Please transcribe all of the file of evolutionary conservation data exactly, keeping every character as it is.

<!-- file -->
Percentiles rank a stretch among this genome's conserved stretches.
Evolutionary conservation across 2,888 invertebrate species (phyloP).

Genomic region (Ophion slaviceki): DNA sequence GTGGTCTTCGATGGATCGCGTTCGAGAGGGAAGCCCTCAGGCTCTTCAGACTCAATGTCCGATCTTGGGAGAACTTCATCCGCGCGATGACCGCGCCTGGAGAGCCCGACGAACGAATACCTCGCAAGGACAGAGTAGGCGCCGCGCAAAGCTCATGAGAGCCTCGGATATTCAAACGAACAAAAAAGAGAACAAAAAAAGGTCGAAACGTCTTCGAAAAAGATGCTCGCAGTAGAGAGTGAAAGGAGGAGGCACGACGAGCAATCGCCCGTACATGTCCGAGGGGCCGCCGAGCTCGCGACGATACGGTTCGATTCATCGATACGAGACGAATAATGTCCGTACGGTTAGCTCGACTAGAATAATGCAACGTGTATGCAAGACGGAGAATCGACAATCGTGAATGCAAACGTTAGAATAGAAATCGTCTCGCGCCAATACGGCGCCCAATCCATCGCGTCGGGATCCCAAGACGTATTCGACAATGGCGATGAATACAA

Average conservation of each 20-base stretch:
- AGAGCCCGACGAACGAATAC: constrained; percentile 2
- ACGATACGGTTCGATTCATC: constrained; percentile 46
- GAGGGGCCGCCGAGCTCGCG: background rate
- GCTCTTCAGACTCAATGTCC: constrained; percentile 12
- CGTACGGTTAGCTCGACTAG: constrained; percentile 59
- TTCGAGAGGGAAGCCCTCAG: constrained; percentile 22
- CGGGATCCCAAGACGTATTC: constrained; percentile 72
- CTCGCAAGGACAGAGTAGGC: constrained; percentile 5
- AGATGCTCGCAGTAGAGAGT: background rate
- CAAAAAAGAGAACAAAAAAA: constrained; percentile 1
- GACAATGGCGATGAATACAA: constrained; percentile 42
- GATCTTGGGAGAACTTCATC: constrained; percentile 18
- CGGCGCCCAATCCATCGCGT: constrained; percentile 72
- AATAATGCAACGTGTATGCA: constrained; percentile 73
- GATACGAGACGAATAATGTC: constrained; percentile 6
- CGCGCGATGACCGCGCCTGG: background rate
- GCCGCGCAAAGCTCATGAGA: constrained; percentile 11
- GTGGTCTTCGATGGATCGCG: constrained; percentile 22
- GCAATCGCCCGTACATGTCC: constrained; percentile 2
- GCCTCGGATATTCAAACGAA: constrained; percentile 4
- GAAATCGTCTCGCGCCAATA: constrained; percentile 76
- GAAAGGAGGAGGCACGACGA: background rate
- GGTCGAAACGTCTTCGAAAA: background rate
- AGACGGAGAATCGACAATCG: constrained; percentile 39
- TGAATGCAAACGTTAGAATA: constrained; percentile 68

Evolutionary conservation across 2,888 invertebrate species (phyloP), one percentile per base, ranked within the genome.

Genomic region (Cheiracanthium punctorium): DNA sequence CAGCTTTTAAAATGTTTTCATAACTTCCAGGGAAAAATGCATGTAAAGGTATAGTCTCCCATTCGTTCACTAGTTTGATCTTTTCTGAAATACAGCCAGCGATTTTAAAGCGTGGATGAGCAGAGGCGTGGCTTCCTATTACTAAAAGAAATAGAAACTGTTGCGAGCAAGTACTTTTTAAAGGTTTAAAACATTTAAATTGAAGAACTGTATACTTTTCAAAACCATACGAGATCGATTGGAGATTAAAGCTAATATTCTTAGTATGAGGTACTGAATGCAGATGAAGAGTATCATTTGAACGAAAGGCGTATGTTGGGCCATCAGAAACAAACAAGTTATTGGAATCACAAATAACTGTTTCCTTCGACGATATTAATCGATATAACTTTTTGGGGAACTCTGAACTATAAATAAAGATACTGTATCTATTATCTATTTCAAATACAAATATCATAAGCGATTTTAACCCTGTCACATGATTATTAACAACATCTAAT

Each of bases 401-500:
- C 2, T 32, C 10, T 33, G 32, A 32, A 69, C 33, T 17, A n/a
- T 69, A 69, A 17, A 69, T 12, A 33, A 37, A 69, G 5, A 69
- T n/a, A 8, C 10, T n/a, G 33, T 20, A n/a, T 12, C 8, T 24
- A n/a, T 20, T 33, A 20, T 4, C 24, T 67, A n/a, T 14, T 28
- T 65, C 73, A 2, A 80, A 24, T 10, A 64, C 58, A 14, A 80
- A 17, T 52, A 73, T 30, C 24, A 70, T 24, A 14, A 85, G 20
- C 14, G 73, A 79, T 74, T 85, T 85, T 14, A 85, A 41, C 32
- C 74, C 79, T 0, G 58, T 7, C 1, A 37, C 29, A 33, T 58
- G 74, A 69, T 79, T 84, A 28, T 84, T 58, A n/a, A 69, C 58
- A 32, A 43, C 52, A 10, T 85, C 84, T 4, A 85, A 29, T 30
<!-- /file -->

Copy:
Percentiles rank a stretch among this genome's conserved stretches.
Evolutionary conservation across 2,888 invertebrate species (phyloP).

Genomic region (Ophion slaviceki): DNA sequence GTGGTCTTCGATGGATCGCGTTCGAGAGGGAAGCCCTCAGGCTCTTCAGACTCAATGTCCGATCTTGGGAGAACTTCATCCGCGCGATGACCGCGCCTGGAGAGCCCGACGAACGAATACCTCGCAAGGACAGAGTAGGCGCCGCGCAAAGCTCATGAGAGCCTCGGATATTCAAACGAACAAAAAAGAGAACAAAAAAAGGTCGAAACGTCTTCGAAAAAGATGCTCGCAGTAGAGAGTGAAAGGAGGAGGCACGACGAGCAATCGCCCGTACATGTCCGAGGGGCCGCCGAGCTCGCGACGATACGGTTCGATTCATCGATACGAGACGAATAATGTCCGTACGGTTAGCTCGACTAGAATAATGCAACGTGTATGCAAGACGGAGAATCGACAATCGTGAATGCAAACGTTAGAATAGAAATCGTCTCGCGCCAATACGGCGCCCAATCCATCGCGTCGGGATCCCAAGACGTATTCGACAATGGCGATGAATACAA

Average conservation of each 20-base stretch:
- AGAGCCCGACGAACGAATAC: constrained; percentile 2
- ACGATACGGTTCGATTCATC: constrained; percentile 46
- GAGGGGCCGCCGAGCTCGCG: background rate
- GCTCTTCAGACTCAATGTCC: constrained; percentile 12
- CGTACGGTTAGCTCGACTAG: constrained; percentile 59
- TTCGAGAGGGAAGCCCTCAG: constrained; percentile 22
- CGGGATCCCAAGACGTATTC: constrained; percentile 72
- CTCGCAAGGACAGAGTAGGC: constrained; percentile 5
- AGATGCTCGCAGTAGAGAGT: background rate
- CAAAAAAGAGAACAAAAAAA: constrained; percentile 1
- GACAATGGCGATGAATACAA: constrained; percentile 42
- GATCTTGGGAGAACTTCATC: constrained; percentile 18
- CGGCGCCCAATCCATCGCGT: constrained; percentile 72
- AATAATGCAACGTGTATGCA: constrained; percentile 73
- GATACGAGACGAATAATGTC: constrained; percentile 6
- CGCGCGATGACCGCGCCTGG: background rate
- GCCGCGCAAAGCTCATGAGA: constrained; percentile 11
- GTGGTCTTCGATGGATCGCG: constrained; percentile 22
- GCAATCGCCCGTACATGTCC: constrained; percentile 2
- GCCTCGGATATTCAAACGAA: constrained; percentile 4
- GAAATCGTCTCGCGCCAATA: constrained; percentile 76
- GAAAGGAGGAGGCACGACGA: background rate
- GGTCGAAACGTCTTCGAAAA: background rate
- AGACGGAGAATCGACAATCG: constrained; percentile 39
- TGAATGCAAACGTTAGAATA: constrained; percentile 68

Evolutionary conservation across 2,888 invertebrate species (phyloP), one percentile per base, ranked within the genome.

Genomic region (Cheiracanthium punctorium): DNA sequence CAGCTTTTAAAATGTTTTCATAACTTCCAGGGAAAAATGCATGTAAAGGTATAGTCTCCCATTCGTTCACTAGTTTGATCTTTTCTGAAATACAGCCAGCGATTTTAAAGCGTGGATGAGCAGAGGCGTGGCTTCCTATTACTAAAAGAAATAGAAACTGTTGCGAGCAAGTACTTTTTAAAGGTTTAAAACATTTAAATTGAAGAACTGTATACTTTTCAAAACCATACGAGATCGATTGGAGATTAAAGCTAATATTCTTAGTATGAGGTACTGAATGCAGATGAAGAGTATCATTTGAACGAAAGGCGTATGTTGGGCCATCAGAAACAAACAAGTTATTGGAATCACAAATAACTGTTTCCTTCGACGATATTAATCGATATAACTTTTTGGGGAACTCTGAACTATAAATAAAGATACTGTATCTATTATCTATTTCAAATACAAATATCATAAGCGATTTTAACCCTGTCACATGATTATTAACAACATCTAAT

Each of bases 401-500:
- C 2, T 32, C 10, T 33, G 32, A 32, A 69, C 33, T 17, A n/a
- T 69, A 69, A 17, A 69, T 12, A 33, A 37, A 69, G 5, A 69
- T n/a, A 8, C 10, T n/a, G 33, T 20, A n/a, T 12, C 8, T 24
- A n/a, T 20, T 33, A 20, T 4, C 24, T 67, A n/a, T 14, T 28
- T 65, C 73, A 2, A 80, A 24, T 10, A 64, C 58, A 14, A 80
- A 17, T 52, A 73, T 30, C 24, A 70, T 24, A 14, A 85, G 20
- C 14, G 73, A 79, T 74, T 85, T 85, T 14, A 85, A 41, C 32
- C 74, C 79, T 0, G 58, T 7, C 1, A 37, C 29, A 33, T 58
- G 74, A 69, T 79, T 84, A 28, T 84, T 58, A n/a, A 69, C 58
- A 32, A 43, C 52, A 10, T 85, C 84, T 4, A 85, A 29, T 30